When I'm working on a feature branch, I tend to want to cleanup the commits in the branch using an interactive rebase before my work is reviewed and integrated in the main branch.
During development of the feature, I want to push my intermediate work to the remote repository as a backup measure. I.e. when my hard-drive crashes, I don't want my entire feature branch to be lost.
However, this leads to the fact that I often have to do a
git push --force to the remote repository after a rebase, an action which is generally frowned upon. Or as the linked github page says:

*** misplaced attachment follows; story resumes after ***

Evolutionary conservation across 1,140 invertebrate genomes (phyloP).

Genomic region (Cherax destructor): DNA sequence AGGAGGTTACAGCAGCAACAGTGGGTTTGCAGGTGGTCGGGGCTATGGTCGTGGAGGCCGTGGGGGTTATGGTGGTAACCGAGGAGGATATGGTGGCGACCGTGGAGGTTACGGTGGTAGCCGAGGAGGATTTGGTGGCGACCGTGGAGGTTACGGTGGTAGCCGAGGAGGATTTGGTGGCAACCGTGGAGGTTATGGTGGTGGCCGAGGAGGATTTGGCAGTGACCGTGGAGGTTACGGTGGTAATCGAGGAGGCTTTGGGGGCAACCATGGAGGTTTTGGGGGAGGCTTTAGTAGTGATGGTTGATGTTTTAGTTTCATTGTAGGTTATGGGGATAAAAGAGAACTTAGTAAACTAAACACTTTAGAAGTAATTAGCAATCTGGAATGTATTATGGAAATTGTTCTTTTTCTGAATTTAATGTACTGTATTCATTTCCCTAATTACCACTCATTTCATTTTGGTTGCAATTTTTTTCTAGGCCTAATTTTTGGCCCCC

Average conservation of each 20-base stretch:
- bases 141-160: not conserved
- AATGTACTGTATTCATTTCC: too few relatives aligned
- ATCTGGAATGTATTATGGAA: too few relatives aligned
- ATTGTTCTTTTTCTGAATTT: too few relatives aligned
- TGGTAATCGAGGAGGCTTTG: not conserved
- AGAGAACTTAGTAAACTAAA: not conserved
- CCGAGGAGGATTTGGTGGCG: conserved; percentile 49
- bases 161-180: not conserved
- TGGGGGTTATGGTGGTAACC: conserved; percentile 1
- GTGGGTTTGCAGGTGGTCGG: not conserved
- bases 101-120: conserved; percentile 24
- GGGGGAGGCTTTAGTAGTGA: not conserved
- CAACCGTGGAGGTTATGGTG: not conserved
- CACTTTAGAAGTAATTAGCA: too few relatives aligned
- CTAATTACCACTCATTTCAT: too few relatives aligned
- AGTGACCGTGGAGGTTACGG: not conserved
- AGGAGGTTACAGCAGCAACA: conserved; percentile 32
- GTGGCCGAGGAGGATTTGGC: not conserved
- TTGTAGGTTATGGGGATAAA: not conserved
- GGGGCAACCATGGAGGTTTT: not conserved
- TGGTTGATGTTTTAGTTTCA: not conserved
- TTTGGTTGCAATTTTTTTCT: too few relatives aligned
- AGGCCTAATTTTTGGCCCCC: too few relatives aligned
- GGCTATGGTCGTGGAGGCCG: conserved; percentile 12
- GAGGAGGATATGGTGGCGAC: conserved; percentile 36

Because changing your commit history can make things difficult for everyone else using the repository, it's considered bad practice to rebase commits when you've already pushed to a repository.
Is there a (generally accepted) policy that solves this conflict?
Why this is not a duplicate of Is the git "Golden Rule of Rebasing" so essential?
My question here asks for a policy to solve the conflict between wanting to backup your work in the remote repository and rebasing your work, while the other question tries to deny that there is a conflict and asks why some people think the conflict exists at all, and thus asks why "it is essential" not to push force rebases?